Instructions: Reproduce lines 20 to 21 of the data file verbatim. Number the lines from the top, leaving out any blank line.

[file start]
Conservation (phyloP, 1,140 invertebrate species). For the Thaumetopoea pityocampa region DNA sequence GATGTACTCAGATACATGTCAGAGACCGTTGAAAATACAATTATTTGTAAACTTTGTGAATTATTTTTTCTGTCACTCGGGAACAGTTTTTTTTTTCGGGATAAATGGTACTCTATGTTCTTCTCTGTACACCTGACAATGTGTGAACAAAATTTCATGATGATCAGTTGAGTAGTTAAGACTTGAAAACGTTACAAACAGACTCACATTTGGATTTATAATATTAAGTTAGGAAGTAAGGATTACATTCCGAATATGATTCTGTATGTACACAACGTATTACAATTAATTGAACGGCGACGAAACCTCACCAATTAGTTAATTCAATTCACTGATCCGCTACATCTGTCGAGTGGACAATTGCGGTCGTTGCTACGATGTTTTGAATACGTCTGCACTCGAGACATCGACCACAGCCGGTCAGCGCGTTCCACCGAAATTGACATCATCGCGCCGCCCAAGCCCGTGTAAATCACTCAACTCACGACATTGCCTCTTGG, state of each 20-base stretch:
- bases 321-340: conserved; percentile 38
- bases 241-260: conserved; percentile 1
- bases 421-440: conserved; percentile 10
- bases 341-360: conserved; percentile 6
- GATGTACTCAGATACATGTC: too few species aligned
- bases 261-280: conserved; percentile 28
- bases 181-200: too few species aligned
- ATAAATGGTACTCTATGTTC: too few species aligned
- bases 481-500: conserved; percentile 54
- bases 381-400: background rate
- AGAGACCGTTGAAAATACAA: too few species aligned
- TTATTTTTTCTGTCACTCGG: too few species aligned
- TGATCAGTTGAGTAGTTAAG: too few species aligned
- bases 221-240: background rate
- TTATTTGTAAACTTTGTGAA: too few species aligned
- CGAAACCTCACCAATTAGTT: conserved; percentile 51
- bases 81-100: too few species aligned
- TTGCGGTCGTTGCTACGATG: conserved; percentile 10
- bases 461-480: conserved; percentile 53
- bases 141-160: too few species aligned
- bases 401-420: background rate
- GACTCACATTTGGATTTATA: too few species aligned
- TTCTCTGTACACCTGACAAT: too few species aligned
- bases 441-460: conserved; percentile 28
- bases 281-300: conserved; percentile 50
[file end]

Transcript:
- bases 461-480: conserved; percentile 53
- bases 141-160: too few species aligned